Murphy's Laws and Mathematics

    Here are some ways in which Murphy's law applies to mathematics:
  1. The harder you study, the farther behind you get.
  2. Every problem is harder than it looks and takes longer than you expected.
  3. When you solve a problem, it always helps to know the answer.
  4. Any expression can be made equal to any other expression if you juggle it enough.
  5. Knowing mathematics and teaching mathematics are not equivalent.
  6. Teaching ability is inversely proportional to the number of papers published.
  7. Proofs don't convince anybody of anything.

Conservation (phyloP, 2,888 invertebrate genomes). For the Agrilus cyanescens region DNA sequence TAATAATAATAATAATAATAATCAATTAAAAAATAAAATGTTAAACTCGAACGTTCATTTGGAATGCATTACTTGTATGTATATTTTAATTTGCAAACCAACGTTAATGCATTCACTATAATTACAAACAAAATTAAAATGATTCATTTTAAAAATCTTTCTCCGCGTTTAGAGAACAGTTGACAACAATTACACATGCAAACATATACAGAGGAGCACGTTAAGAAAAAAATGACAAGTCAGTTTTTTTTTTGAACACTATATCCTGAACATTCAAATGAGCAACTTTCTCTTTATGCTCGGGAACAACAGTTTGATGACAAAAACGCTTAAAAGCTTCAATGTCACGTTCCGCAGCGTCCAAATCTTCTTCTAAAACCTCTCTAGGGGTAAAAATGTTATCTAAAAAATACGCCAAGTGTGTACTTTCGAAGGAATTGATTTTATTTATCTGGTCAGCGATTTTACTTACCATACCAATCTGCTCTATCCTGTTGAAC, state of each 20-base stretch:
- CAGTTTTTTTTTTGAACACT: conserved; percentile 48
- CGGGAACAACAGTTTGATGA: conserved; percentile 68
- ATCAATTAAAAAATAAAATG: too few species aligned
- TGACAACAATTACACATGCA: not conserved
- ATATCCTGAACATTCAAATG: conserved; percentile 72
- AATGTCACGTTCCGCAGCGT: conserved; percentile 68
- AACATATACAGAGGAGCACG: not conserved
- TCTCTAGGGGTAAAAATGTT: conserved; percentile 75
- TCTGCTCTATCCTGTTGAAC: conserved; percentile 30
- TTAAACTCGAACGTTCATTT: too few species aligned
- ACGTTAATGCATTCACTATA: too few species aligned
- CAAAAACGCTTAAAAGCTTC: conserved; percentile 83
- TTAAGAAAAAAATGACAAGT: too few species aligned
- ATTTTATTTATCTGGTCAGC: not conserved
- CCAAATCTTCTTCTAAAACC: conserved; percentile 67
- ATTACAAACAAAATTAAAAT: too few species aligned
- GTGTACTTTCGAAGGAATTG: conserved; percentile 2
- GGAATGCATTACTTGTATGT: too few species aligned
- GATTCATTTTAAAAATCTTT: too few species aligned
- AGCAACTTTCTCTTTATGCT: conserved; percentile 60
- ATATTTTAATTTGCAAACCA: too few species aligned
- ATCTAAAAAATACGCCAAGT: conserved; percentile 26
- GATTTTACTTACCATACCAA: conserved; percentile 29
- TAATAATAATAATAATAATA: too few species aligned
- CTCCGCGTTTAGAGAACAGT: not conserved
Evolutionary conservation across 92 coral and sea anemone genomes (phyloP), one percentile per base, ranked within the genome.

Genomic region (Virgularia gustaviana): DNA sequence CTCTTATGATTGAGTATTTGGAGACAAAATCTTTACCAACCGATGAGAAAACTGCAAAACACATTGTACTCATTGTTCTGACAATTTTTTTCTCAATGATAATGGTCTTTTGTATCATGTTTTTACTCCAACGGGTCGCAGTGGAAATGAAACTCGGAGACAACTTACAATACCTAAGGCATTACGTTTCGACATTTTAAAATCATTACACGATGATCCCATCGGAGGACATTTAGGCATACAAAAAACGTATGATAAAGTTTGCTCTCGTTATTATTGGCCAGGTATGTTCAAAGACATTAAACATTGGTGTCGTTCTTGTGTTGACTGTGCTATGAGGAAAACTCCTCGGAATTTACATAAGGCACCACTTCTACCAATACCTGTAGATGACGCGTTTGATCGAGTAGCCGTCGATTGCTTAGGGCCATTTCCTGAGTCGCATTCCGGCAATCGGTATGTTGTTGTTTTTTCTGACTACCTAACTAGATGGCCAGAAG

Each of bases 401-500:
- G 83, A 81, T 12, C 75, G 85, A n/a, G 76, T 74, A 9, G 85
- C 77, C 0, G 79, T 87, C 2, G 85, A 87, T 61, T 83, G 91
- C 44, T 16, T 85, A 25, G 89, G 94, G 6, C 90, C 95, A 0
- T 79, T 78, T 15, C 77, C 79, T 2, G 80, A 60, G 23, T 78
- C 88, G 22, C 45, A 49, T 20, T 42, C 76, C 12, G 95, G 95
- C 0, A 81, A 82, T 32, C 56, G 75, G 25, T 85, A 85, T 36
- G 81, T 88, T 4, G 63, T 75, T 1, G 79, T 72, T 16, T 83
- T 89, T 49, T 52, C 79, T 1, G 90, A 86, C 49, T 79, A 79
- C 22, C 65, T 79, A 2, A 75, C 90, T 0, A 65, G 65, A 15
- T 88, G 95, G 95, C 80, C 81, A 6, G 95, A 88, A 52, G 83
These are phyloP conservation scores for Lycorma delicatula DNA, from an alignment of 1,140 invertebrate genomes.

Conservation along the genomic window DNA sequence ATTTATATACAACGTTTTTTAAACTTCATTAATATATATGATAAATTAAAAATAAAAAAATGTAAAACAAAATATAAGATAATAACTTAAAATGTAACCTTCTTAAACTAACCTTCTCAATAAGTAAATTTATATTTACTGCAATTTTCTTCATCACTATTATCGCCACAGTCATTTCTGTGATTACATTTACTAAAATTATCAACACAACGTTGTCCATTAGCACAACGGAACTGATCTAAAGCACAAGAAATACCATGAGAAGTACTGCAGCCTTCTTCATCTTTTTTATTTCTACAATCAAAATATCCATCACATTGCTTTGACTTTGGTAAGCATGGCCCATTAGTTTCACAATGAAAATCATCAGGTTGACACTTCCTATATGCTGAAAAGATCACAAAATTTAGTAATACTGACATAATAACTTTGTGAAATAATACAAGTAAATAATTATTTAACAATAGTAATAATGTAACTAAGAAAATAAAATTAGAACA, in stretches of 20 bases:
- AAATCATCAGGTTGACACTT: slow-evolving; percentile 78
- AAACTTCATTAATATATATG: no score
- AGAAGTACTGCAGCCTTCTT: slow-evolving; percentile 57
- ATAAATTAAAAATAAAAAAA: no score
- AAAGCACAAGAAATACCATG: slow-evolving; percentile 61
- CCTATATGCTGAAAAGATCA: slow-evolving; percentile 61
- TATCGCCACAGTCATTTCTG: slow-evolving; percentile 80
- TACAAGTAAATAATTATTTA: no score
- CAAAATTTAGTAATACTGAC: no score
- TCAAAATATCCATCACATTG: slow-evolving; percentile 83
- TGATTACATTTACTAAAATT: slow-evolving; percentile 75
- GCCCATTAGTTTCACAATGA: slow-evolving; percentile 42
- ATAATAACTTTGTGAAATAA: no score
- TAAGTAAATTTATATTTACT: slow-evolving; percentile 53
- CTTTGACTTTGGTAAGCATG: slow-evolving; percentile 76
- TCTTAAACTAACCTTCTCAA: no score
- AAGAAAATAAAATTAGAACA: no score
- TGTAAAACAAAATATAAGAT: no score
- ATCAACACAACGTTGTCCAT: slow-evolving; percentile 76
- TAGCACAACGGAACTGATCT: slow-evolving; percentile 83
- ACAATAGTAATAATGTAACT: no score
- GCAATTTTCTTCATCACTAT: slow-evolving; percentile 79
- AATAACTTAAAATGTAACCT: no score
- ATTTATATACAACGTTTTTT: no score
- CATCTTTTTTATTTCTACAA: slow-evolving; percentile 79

8. An ounce of example is worth a pound of theory.
  9. What is "obvious" to everyone else won't be "obvious" to you.
  10. Notes you understood perfectly in class transform themselves into hieroglyphics at home.
  11. Textbooks are written for those who already know the subject.
  12. Any simple idea will be expressed in incomprehensible terms.
  13. The answers you need aren't in the back of the book.
  14. No matter how much you study for exams, it will never be enough.
  15. The problems you can work are never put on the exam.
  16. The problems you are certain won't be on the test will be.
  17. The answer to the problem you couldn't work on the exam will become obvious after you hand in your paper.


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